August 31, 2013

Letters to the editor: Thoughtful review informs artist, readers

I'd like to address Albert H. Black's letter ("Art reviewer shares blame for expecting explanations," Aug. 25) commenting on Daniel Kany's art review of David Driskell's work.

click image to enlarge

Daniel Kany’s critique of “Sleeping Angel,” above, and other paintings by David Driskell is an example of “constructive and honest” reviewing that encourages art appreciation, a reader says.

Image courtesy of Greenhut Galleries

From an artist's standpoint, I must defend Mr. Kany. The art critic has, in the past, wielded huge power in making or breaking careers. Clement Greenberg was the premier critic from the late '30s to the '50s.

That kind of godlike posturing has thankfully been replaced with thoughtful, constructive and honest reviewing, such as New York magazine's Jerry Saltz, who was fearless in his reviews.

Mr. Kany likewise offers a subjective and educated opinion, one with which you may or may not agree.

After reading his Aug. 18 review, I learned some facts about the background of Driskell. I may have a completely different reaction to the paintings than Mr. Kany; however, it made me think about the work in terms of the artist's historical influences.

Every art student has faced the dreaded "critique." It is there that we learn to listen to very subjective yet constructive advice.

We may not agree with it, but it affords us an avenue by which we can move our work forward and improve. This is especially true for "blossoming professional" artists whose works are reviewed by critics.

Mr. Black, in suggesting "leaving it to the eyes of the beholder," misses the opportunity for the viewer to hear other opinions. Yes, go look at as much art as you can, but also be open to all opinions. Information from many sources will only help us appreciate art in a more thoughtful way.

Lin White


Casino proposals would level playing field for the Downs

The Downs respects the views of residents opposed to gaming, including betting on horse racing. I did, however, want to correct a misstatement in a letter from Suzanne Foley-Ferguson ("Scarborough could lose say over casino on Downs land," Aug. 27).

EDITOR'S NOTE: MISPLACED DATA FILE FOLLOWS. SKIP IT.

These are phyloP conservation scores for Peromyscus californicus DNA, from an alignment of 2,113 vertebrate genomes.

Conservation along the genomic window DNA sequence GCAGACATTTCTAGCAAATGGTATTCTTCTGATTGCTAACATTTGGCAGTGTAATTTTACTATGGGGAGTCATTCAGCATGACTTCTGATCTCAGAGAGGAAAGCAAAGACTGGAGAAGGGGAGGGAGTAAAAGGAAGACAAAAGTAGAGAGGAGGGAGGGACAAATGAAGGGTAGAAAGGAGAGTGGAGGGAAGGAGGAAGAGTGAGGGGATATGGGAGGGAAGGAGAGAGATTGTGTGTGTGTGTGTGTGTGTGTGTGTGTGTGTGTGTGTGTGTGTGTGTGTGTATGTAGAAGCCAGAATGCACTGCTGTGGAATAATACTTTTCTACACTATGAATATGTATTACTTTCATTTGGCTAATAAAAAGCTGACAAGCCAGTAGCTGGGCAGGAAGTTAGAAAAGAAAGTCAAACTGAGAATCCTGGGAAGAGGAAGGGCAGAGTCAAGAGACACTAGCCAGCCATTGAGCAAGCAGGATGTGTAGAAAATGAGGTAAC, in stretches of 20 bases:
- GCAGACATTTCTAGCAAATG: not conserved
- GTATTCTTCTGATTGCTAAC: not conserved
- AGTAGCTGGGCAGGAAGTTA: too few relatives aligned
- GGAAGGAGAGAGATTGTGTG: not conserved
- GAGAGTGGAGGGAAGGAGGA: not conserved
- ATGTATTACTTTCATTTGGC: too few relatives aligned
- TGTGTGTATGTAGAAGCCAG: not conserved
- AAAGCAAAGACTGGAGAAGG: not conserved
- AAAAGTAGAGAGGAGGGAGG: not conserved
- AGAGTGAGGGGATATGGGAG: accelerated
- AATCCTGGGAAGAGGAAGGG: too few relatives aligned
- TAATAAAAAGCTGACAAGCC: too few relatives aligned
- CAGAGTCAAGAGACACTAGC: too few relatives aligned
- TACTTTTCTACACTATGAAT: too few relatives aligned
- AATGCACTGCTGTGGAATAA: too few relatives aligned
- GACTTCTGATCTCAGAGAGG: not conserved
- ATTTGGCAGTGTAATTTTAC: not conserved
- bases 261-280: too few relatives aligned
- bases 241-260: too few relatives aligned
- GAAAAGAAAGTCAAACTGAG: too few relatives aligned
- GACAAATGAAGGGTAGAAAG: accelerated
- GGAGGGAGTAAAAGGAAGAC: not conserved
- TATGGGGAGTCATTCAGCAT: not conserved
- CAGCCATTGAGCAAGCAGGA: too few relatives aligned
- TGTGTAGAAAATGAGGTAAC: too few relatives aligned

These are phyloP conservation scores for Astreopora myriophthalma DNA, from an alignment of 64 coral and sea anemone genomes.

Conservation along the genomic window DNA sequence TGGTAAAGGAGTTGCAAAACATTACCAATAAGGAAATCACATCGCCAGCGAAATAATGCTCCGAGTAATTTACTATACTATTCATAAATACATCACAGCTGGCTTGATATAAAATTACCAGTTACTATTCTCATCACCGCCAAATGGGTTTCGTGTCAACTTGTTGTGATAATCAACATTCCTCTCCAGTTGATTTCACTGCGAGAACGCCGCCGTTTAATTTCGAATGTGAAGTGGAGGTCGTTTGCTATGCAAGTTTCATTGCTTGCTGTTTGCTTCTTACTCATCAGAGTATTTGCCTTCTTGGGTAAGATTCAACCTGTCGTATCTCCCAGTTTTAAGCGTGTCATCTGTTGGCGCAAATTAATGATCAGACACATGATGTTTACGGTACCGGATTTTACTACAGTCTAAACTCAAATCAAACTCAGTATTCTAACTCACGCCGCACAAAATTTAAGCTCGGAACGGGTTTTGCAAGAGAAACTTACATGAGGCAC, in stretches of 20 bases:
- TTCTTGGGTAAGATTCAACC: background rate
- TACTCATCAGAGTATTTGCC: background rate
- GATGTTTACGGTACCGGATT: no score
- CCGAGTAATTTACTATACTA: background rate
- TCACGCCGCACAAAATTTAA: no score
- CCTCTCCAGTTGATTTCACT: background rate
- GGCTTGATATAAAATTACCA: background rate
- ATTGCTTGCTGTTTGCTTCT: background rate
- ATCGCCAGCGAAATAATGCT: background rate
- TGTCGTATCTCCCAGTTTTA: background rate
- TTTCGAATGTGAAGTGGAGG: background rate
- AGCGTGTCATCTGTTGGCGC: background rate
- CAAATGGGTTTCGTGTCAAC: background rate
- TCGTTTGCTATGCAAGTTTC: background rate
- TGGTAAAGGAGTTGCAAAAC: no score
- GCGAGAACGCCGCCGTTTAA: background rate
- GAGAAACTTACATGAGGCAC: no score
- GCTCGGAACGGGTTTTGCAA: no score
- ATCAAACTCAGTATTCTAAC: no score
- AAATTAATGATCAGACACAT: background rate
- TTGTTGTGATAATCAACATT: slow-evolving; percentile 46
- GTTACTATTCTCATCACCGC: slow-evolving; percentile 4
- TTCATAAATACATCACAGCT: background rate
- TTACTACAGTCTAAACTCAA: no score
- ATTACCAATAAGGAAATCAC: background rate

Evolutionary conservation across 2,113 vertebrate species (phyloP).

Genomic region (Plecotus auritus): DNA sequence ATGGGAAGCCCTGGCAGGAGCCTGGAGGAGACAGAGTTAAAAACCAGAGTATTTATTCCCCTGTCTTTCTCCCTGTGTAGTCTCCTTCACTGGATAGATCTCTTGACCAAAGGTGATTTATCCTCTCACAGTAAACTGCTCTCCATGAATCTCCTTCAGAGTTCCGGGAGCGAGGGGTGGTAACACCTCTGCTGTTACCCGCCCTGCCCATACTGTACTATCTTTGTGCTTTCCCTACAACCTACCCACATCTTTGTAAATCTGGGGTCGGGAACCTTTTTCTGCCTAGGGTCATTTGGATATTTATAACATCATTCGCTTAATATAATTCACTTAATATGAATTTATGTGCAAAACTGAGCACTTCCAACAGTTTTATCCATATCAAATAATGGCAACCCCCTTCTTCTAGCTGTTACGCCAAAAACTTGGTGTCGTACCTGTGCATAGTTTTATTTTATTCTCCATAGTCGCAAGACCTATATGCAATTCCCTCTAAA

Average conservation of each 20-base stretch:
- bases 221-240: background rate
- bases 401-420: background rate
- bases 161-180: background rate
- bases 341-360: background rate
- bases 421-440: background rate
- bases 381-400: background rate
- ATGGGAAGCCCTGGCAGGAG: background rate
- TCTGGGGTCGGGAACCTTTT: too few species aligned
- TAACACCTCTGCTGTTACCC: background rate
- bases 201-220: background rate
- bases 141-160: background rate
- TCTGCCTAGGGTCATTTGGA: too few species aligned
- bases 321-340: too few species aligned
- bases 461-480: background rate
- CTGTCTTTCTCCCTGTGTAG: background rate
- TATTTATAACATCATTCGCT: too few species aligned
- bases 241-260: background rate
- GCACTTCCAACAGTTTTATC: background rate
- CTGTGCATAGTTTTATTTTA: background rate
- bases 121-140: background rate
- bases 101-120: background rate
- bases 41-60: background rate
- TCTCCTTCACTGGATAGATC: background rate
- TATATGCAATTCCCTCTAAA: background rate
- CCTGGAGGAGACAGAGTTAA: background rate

The Downs has not proposed any recent legislation that would allow expanded gaming without a local referendum. The Downs believes that a local referendum is essential before gaming should be allowed, either at our current location or if we are able to move to another city, such as Biddeford.

The zoning ordinance that the Town Council passed and state law expressly require a local referendum and would require the track to reach a revenue-sharing agreement with the council. The Downs supports both requirements.

The bills the Downs has proposed to the Legislature would only correct unfair provisions that were drafted to give an unfair advantage to Maine's existing casinos.

Those fine-print provisions prohibit the Downs from moving more than five miles (i.e., to Biddeford); require its local referendum to have been completed by December 2003, and prohibit the Downs from operating within 100 miles of the casino in Oxford.

Horsemen and track employees work hard to earn their living, but they are being asked to fight an uneven battle against casino operators. Scarborough Downs is asking for a level playing field that will allow it to compete against casino gaming.

We realize that some people don't support gaming, and we very much respect their opinion on this issue. Casino gaming has now arrived in Maine (at multiple locations), and if harness racing is to survive, a racino is needed at Maine's largest commercial track, located in a community that desires its economic benefits.

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